Jennifer Baichwal’s award-winning film Manufactured Landscapes is just the latest in a series of beautiful and thoughtful documentaries. Hot Docs’ focus on Baichwal includes screenings of her earlier works, including Let It Come Down: The Life Of Paul Bowles, The Holier It Gets and The True Meaning Of Pictures: Shelby Lee Adams’ Appalachia. Don’t miss this rare opportunity to see the films as they deserve to be seen: on a big screen.
LOOKING BACK, WOULD YOU CHANGE ANYTHING IN ANY OF YOUR FILMS?
There’s one scene in The Holier It Gets where the music cuts out and we go from getting ready to go down the mountain to walking down the mountain. I don’t show the porters helping us with the tons of film equipment. I think I was a bit ashamed that these people were helping us. We were paying them fairly, but fairly over there wasn’t fairly in any other context. I took it out at the last minute, and that cut still jars me.
HAS THE SUCCESS OF MANUFACTURED LANDSCAPES CHANGED YOUR LIFE?
I’m grateful but I’m also wary. You can get caught up in a kind of cycle of looking back on what you’ve done. The energy that you need to be in situations where you’re introducing screenings, going to receptions and travelling is a very different energy from the solitude you need in production or editing. We’ve been trying to combine the promotion for Manufactured Landscapes with the making of the new film, and it’s been delayed because of that.
Also, I don’t feel comfortable being an authority figure. I get asked to do more seminars, what they call master classes. Master what? The only way you can learn how to make films is by doing them, listening to people you respect and watching other films. And by learning the technical aspects of it.
AFTER LANDSCAPES, STILL LIFE AND UP THE YANGTZE CAME OUT. DID YOU KNOW THERE’D BE SO MANY FILMS SET IN CHINA?
God, no. What’s interesting is that Still Life is such an aesthetic film, and Up The Yangtze is such a dramatic film in that it feels more like drama at times than documentary. I guess there’s this focus on China because of what’s happening there and the looming Olympics. It’s not like we picked that subject because we thought it was going to be popular.
HAVING SPENT SO MUCH TIME THERE, WHAT ARE YOUR THOUGHTS ABOUT THE PROTESTS?
It’s a complicated question. On the one hand, the Olympics provides an arena for people to focus on issues that wouldn’t otherwise get this kind of attention. On the other hand, the bestowing of legitimacy that comes from letting an event happen in a country like China is problematic.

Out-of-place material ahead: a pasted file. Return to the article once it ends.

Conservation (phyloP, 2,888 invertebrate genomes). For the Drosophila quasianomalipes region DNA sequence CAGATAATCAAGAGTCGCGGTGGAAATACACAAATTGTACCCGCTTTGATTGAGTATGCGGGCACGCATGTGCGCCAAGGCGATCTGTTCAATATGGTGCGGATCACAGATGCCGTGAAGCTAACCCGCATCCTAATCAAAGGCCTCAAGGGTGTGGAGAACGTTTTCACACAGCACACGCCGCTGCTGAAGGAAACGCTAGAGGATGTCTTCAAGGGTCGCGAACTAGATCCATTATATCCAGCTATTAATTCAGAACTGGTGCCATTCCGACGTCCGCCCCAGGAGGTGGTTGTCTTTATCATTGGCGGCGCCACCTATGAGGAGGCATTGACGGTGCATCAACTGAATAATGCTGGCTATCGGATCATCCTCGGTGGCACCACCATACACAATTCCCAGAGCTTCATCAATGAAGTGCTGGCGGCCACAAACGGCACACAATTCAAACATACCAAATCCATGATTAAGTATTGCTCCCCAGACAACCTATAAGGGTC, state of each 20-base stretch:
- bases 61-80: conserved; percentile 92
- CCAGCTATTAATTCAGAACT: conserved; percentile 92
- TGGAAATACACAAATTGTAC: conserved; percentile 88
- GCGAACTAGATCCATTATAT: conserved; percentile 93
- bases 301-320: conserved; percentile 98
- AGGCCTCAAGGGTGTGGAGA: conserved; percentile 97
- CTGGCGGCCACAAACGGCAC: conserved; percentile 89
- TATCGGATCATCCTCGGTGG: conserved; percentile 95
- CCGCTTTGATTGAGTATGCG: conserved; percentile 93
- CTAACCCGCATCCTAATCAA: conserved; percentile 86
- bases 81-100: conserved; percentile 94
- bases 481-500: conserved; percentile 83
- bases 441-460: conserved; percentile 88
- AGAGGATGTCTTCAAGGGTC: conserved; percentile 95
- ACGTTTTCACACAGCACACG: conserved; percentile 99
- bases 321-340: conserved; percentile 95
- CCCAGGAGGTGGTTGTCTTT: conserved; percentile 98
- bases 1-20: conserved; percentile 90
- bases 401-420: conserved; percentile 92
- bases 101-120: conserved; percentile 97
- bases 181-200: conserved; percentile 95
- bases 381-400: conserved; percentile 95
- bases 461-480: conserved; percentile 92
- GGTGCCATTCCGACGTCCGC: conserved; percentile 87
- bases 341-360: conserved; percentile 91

I’m not sure what the right answer is. The Olympics could be the best thing that has ever happened to the Tibet protest. Others believe the Olympics stands outside of politics. I don’t think anything stands outside of politics.
YOU’VE MADE FILMS ABOUT PAUL BOWLES, SHELBY LEE ADAMS AND ED BURTYNSKY. WHY ARE YOU INTERESTED IN ARTISTS?
I think art is a rich arena for examining questions about the human condition. It has ways to move you that aren’t just intellectual. I think we’re drawn toward art because it’s irreducible. Its meaning can’t be translated into something else.
DO YOU REMEMBER THE FILM THAT MADE YOU WANT TO BECOME A FILMMAKER YOURSELF?
It’s a toss-up between Chris Marker’s Sans Soleil and Donald Brittain’s Volcano. There was something about the way Brittain used metaphorical visual sequences that was so haunting. Often in documentary, the visual language is just a backup for what somebody’s saying. It’s such a wasted opportunity.
WHAT ARE YOU GOING TO SEE AT HOT DOCS?
I’ve seen Triage, which is very complex. I’ve seen Carny. I’m looking forward to Sturla Gunnarsson’s Air India 182, Nettie Wild’s Bevel Up and Heddy Honigmann’s Emoticons. Plus, I’m on a jury, so I get to watch a bunch of international shorts.
WHAT DO YOU WATCH FOR FUN?
Watching those films is fun.
HOW ABOUT REALITY TV?
I can’t handle it. We don’t watch much TV, because we watch a lot of film. The only reason we have a satellite dish is because Nick [collaborator/partner de Pencier] likes to watch sports. I don’t want the kids to watch Treehouse and that kind of crap.